Contextualized ML-based Predictions for Clinical Settings

Many predictive models are developed and embedded into decision support tools, but fail to be implemented or evaluated for safety, acceptance, and integration into clinical practice. We explore user-centered design for a predictive algorithm’s optimal integration into clinical settings. Our goal is to derive insights for an interventional clinical decision support (CDS) tool that is compatible with existing workflows and practices around evidence-based medicine in complex, team-oriented care environments to ensure safety and impact of a model’s predictive potential.

CDS systems’ lack of successful integration in clinical workflows has been attributed to the incompatibility of AI metrics with those for clinical pattern recognition; the absence of consideration for the sociotechnical systems in which they are embedded; the infancy of explainability methods and resulting misalignment with clinicians’ approach to care; among others. We develop a user-centered implementation of a risk score for delayed cerebral ischemia in patients with subarachnoid hemorrhage that avoids these pitfalls by focusing on contextualization of the prediction among existing clinical data. Our research sought to identify a presentation of the risk prediction as part of a contextualized CDS tool that relies on clinician pattern recognition to align with current practice. We aim to balance clinician and developer perceptions of an algorithm so as to not burden clinicians to dissect the ‘black box,’ and facilitate rapid assimilation of knowledge for effective decision making.

Kayla Schiffer grew up in New York. She obtained her BA at Barnard College, where she studied Medical Humanities and Computer Science. During her time at Barnard, her research focused on using patient generated data to support shared decision making with care providers for poorly understood chronic diseases. She then transitioned to industry, working at Veeva Analytics studying contemporary health care trends and their impact on consumer drug patterns. She is currently a second year PhD student in the Department of Biomedical Informatics at Columbia University, researching under Dr. Chunhua Weng. Her research focus is on knowledge discovery of temporal patterns of disease with an emphasis on interpretability in clinical settings. Kayla recently led a workshop at the American Medical Informatics Association annual conference focused on defining principles of social justice in health informatics.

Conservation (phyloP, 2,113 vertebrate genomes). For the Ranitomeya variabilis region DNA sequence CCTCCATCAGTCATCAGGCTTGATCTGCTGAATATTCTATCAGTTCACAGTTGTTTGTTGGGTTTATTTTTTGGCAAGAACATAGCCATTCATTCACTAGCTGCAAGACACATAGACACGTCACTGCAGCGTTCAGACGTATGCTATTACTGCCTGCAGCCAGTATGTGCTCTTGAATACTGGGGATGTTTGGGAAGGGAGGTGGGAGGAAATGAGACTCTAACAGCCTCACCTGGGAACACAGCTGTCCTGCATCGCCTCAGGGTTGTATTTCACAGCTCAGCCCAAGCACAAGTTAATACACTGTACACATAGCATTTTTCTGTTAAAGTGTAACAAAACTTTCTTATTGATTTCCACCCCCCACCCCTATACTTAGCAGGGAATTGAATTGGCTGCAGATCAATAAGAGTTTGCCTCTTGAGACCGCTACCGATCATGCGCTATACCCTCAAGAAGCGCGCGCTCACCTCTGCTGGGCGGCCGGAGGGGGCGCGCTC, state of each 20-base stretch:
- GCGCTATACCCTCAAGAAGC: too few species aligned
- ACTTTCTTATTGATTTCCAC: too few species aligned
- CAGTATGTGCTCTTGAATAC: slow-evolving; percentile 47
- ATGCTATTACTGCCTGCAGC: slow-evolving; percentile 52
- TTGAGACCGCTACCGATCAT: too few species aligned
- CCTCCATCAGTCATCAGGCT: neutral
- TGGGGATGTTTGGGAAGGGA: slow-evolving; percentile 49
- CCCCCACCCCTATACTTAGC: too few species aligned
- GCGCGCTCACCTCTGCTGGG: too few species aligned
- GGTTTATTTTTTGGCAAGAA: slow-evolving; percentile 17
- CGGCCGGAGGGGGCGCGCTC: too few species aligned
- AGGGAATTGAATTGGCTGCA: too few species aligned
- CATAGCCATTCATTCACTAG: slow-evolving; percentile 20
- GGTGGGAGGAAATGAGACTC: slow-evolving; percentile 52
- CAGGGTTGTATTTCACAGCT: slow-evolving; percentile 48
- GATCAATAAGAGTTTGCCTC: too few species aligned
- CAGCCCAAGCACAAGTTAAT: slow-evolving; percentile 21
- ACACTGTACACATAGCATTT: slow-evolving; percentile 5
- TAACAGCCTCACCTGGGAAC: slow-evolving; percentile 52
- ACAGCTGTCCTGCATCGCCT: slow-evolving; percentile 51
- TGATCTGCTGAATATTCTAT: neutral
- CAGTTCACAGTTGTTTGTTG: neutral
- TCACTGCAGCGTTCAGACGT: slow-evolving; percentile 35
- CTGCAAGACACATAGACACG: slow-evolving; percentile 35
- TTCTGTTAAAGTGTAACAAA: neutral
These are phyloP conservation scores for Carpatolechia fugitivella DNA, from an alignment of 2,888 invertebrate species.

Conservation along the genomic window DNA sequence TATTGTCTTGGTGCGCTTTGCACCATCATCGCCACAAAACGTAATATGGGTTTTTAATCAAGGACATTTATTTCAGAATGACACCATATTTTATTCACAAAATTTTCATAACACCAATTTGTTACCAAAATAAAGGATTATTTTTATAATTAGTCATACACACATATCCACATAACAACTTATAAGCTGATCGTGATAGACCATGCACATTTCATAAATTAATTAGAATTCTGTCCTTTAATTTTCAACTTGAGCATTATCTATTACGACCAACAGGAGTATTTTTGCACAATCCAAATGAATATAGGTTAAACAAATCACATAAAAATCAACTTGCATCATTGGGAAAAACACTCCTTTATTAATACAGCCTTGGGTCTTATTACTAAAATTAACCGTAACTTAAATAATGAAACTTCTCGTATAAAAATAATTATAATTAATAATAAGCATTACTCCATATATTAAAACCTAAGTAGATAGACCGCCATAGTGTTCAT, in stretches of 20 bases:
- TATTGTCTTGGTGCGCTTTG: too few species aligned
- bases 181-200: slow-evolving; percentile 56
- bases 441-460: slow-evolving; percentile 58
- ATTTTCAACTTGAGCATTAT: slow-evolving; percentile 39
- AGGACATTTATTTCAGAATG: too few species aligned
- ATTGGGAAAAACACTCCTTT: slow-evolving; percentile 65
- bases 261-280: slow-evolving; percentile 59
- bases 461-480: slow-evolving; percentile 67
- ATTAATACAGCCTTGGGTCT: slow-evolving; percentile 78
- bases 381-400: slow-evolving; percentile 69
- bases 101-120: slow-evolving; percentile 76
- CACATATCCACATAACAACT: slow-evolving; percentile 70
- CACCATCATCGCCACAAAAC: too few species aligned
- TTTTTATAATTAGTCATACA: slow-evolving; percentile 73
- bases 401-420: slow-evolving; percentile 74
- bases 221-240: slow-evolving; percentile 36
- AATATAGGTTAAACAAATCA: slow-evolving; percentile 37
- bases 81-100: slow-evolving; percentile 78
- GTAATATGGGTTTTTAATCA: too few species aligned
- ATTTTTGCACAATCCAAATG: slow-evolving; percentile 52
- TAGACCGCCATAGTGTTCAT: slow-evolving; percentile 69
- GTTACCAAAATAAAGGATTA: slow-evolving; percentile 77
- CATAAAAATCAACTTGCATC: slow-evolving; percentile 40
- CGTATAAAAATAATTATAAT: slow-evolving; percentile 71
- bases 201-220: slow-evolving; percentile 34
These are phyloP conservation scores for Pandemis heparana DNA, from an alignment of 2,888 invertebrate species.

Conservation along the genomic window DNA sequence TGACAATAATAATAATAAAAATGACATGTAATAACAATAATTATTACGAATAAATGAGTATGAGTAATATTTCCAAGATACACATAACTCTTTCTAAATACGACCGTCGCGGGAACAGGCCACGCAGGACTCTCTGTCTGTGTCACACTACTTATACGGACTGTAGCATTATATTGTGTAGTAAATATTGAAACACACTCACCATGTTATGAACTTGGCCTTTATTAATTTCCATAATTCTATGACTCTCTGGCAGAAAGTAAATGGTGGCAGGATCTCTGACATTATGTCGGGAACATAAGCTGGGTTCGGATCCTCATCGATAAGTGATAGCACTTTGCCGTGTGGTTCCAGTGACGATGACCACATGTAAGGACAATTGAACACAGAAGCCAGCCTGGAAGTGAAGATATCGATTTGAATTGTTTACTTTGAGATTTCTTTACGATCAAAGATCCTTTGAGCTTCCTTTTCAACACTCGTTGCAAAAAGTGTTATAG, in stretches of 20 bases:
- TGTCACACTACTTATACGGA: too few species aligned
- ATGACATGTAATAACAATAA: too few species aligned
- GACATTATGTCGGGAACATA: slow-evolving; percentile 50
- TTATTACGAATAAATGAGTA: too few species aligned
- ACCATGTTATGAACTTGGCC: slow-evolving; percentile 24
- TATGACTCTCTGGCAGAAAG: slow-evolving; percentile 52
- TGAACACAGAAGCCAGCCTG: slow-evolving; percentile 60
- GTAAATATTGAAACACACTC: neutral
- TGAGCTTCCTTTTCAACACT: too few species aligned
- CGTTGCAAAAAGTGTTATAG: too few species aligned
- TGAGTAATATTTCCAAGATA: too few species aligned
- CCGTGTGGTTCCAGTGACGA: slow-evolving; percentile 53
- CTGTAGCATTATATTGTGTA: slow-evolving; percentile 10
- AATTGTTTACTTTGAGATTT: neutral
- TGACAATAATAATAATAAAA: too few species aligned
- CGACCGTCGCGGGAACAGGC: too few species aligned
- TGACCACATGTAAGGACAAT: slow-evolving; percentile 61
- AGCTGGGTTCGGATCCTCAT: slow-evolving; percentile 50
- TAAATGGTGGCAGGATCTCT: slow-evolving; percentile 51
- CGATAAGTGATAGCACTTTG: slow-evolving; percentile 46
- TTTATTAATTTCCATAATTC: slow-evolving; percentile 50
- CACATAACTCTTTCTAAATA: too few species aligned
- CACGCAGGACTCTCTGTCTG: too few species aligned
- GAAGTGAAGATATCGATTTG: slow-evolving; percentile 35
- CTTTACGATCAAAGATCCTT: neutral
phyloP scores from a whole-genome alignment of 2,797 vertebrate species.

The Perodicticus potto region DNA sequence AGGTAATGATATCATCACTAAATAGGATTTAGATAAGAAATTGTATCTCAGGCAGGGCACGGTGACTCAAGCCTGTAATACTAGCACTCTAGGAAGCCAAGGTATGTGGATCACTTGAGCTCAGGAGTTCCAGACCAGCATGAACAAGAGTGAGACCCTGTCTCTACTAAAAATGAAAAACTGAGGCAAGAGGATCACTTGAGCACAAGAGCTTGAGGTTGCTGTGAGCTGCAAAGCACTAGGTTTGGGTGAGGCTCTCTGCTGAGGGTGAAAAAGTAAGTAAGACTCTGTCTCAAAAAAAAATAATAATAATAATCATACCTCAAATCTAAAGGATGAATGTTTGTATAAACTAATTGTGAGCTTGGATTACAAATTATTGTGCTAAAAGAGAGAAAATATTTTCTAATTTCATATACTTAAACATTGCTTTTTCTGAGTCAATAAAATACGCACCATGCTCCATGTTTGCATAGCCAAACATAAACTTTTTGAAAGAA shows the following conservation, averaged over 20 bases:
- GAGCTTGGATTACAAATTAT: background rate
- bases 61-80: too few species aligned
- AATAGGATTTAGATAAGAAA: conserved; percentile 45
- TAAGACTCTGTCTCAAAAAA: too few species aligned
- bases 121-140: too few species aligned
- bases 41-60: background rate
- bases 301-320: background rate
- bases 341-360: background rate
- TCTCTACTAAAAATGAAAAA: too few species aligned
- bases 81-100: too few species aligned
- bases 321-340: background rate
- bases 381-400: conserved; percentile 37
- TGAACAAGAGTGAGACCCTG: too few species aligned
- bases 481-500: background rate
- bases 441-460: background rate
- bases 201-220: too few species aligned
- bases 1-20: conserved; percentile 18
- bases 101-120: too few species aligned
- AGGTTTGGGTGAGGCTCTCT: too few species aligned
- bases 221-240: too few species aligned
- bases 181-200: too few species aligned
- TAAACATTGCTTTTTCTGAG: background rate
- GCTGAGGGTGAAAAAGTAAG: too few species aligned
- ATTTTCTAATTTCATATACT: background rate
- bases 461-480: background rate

Show me your (people) and I'll show you my (data): Psycholinguistic and computational approaches to studying bilingual language processing

Most individuals use more than one language in their daily lives, emphasizing the importance of understanding bilingual language processing as a unique phenomenon, distinct from monolingual language processing, which has been a major focus of research up to date. One important facet of bilingual language processing are cross language influences (CLI), namely when processing of one language is modulated by knowledge of another language. In this talk, we will present three studies focusing on how bilinguals process words that share form and meaning (cognates) across the two languages. The first study used methods of corpus analyses and demonstrated that the native language of bilinguals using English can be identified based on their use of cognates with their native language (Rabinovich et al., 2018). The second study used psycholinguistic lab methods and found robust CLI from Arabic and/or Hebrew when bilinguals and trilinguals processed their non-native language, English (Elias et al., in prep.; Schreiber, 2021). Finally, the third study is a joint effort using computational tools to investigate a psycholinguistic question: Namely, are effects of CLI attenuated with growing proficiency in the L2 (Native et al., under review)? We will discuss the added value of using complementary research methods, and the benefits of collaboration.

Shuly Wintner is professor of computer science at the University of Haifa, Israel. His research spans various areas of computational linguistics and natural language processing, including formal grammars, morphology, syntax, language resources, translation, and multilingualism. He served as the editor-in-chief of Springer’s Research on Language and Computation, a program co-chair of EACL-2006, and the general chair of EACL-2014. He was among the founders, and twice (6 years) the chair, of ACL SIG Semitic. He is currently the Chair of the EACL.

Anat Prior is an associate professor in the Faculty of Education at the University of Haifa. I study individual differences in language learning, minority students’ literacy performance, foreign language learning, interactions between first and second language systems and domain general vs. specific bases of language processing. Our goal is to better characterize the interactions between two languages (or more) in a single cognitive system, and to identify the underlying mechanisms leading to individual differences in language learning and processing. Ultimately, we aim for our research to foster the development of effective instruction and intervention programs in the domain of foreign language, and programs targeted at minority language students in mainstream education.